Objective: To study the clinical effectiveness of biofeedback treatment in reducing tics in patients with Tourette syndrome.
Background: Despite advances in the pharmacologic treatment of patients with Tourette syndrome, many remain troubled by their tics, which may be resistant to multiple medications at tolerable doses. Electrodermal biofeedback is a noninvasive biobehavioral intervention that can be useful in managing neuropsychiatric and neurologic conditions.
Methods: We conducted a randomized controlled trial of electrodermal biofeedback training in 21 patients with Tourette syndrome.
Results: After training the patients for 3 sessions a week over 4 weeks, we observed a significant reduction in tic frequency and improved indices of subjective well-being in both the active-biofeedback and sham-feedback (control) groups, but there was no difference between the groups in these measurements. Furthermore, the active-treatment group did not demonstrably learn to reduce their sympathetic electrodermal tone using biofeedback.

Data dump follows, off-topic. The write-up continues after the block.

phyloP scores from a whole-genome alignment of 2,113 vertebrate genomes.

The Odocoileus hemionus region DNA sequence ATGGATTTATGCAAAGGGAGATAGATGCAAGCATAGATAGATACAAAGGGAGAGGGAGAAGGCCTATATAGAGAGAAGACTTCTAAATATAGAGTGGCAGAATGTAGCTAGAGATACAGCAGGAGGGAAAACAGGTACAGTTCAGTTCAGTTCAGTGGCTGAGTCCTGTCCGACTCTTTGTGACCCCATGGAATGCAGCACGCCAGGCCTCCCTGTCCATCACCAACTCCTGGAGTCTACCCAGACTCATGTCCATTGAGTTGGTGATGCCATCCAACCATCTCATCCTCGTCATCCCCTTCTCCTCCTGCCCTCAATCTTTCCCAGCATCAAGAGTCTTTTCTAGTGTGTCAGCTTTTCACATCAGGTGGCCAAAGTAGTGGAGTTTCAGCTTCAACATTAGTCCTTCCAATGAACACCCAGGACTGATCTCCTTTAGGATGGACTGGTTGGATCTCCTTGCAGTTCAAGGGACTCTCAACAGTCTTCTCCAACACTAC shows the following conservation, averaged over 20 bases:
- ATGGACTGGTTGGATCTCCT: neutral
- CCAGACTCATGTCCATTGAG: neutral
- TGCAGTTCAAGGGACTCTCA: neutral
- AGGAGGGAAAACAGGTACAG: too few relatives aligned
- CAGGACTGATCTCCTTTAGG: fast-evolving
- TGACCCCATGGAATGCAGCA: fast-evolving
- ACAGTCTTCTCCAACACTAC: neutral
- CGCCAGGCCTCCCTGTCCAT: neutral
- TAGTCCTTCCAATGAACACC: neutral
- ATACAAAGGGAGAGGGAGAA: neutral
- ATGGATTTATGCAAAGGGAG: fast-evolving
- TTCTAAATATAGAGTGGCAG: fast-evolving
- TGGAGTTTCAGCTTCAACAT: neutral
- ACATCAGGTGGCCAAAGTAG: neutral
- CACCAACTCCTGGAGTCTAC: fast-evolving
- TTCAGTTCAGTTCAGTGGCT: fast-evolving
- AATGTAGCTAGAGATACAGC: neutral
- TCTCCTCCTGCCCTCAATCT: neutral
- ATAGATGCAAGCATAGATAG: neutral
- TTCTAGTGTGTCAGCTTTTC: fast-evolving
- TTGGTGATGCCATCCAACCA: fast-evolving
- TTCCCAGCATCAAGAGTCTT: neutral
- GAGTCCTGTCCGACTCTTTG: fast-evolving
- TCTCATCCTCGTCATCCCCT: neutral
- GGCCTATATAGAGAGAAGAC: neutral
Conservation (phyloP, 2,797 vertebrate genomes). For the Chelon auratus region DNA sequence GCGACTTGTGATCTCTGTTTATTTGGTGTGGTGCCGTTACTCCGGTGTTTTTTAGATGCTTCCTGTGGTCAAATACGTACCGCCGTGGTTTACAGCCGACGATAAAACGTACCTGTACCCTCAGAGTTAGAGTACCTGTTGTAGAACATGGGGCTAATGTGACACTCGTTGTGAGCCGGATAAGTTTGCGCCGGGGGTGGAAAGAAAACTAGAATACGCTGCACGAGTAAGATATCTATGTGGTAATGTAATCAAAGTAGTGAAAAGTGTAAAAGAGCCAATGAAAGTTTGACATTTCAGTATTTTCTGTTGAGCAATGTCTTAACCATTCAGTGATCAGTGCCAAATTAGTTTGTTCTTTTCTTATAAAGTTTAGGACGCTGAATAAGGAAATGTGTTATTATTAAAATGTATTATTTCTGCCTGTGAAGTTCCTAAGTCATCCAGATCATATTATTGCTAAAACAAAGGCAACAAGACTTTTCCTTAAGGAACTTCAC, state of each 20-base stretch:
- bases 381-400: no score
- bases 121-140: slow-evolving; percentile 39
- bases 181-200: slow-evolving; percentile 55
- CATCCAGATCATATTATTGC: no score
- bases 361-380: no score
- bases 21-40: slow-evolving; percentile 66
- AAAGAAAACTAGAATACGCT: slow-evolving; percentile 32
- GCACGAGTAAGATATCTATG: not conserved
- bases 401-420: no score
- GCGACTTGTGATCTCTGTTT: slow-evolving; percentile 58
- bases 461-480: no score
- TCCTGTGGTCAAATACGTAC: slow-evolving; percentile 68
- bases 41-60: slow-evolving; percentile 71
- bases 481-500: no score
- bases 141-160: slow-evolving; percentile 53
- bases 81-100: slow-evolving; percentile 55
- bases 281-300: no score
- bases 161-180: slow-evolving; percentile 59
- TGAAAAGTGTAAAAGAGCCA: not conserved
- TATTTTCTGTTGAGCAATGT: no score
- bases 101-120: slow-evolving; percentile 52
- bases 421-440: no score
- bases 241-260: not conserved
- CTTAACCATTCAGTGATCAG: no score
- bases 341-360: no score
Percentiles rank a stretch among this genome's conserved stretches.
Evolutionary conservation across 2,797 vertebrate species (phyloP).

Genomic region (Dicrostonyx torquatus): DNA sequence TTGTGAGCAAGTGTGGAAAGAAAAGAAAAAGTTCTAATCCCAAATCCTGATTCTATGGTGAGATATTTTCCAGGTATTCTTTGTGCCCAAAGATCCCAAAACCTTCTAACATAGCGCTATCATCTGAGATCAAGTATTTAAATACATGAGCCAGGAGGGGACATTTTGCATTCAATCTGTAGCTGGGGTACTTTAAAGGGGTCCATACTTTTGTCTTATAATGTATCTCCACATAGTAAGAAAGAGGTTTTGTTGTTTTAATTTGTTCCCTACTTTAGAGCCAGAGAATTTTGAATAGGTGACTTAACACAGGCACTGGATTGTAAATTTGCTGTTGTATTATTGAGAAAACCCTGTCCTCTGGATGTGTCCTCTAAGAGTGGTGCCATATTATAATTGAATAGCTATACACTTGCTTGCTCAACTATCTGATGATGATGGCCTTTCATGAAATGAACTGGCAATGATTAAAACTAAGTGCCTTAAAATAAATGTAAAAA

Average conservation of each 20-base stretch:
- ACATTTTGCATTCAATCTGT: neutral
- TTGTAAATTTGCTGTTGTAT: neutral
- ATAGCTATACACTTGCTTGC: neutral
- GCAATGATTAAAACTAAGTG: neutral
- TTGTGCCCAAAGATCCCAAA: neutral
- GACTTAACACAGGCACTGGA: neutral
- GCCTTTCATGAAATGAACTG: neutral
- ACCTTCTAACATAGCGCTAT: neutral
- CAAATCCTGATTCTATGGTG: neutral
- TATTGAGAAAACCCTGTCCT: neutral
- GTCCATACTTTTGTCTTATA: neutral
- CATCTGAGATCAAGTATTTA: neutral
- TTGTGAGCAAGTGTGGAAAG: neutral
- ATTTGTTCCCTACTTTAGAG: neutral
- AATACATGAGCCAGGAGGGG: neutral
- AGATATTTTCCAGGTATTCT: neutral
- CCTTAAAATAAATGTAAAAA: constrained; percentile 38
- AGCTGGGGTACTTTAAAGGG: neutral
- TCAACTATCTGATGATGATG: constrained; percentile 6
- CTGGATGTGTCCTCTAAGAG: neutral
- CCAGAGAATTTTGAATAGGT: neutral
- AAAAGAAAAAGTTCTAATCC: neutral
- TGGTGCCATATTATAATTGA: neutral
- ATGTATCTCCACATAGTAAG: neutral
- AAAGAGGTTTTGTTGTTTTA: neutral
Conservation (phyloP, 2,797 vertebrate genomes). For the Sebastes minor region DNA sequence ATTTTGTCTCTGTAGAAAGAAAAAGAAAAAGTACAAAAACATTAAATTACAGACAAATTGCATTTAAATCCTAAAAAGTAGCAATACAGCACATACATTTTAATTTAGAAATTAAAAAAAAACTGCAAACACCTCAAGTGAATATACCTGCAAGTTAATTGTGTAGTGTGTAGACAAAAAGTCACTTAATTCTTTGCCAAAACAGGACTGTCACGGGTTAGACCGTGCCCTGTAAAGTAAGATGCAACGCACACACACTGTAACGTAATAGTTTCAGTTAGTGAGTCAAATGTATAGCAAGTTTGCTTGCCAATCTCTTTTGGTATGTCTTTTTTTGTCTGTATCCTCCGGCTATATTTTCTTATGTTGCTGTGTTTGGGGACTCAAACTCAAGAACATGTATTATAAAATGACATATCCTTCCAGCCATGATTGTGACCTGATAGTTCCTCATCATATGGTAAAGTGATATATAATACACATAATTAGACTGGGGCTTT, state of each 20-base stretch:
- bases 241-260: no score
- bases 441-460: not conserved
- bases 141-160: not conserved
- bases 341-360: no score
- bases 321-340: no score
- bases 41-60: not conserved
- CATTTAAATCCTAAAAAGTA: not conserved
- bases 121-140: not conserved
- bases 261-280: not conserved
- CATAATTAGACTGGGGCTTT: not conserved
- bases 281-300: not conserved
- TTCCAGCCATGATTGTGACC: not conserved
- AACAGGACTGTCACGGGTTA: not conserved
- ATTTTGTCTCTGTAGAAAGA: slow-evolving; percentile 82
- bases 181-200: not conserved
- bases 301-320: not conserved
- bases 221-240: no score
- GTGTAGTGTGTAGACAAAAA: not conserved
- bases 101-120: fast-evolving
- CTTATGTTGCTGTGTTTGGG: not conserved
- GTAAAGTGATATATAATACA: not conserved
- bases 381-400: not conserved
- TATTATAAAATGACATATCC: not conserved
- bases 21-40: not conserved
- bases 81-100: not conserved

Conclusions: Our findings indicate that this form of biofeedback training was unable to produce a clinical effect greater than placebo. The main confounding factor appeared to be the 30-minute duration of the training sessions, which made it difficult for patients to sustain a reduction in sympathetic tone when their tics themselves were generating competing phasic electrodermal arousal responses. Despite a negative finding in this study, electrodermal biofeedback training may have a role in managing tics if optimal training schedules can be identified.
*Brighton and Sussex Medical School, University of Sussex, Falmer Campus, Brighton, UK
†Department of Neuropsychiatry, Birmingham and Solihull Mental Health National Health Service Foundation Trust and University of Birmingham, Birmingham, UK
‡Sackler Centre for Consciousness Science, University of Sussex, Brighton, UK
§St George’s Hospital and Medical School, London, UK
∥Sobell Department of Motor Neuroscience, University College London Institute of Neurology, London, UK
Supported in part by the Tourette Syndrome Association.
The authors declare no conflicts of interest.
Reprints: Yoko Nagai, PhD, Brighton and Sussex Medical School, University of Sussex, Falmer Campus, Brighton BN1 9RR, UK (e-mail: firstname.lastname@example.org).
Received January 16, 2013
Accepted April 15, 2013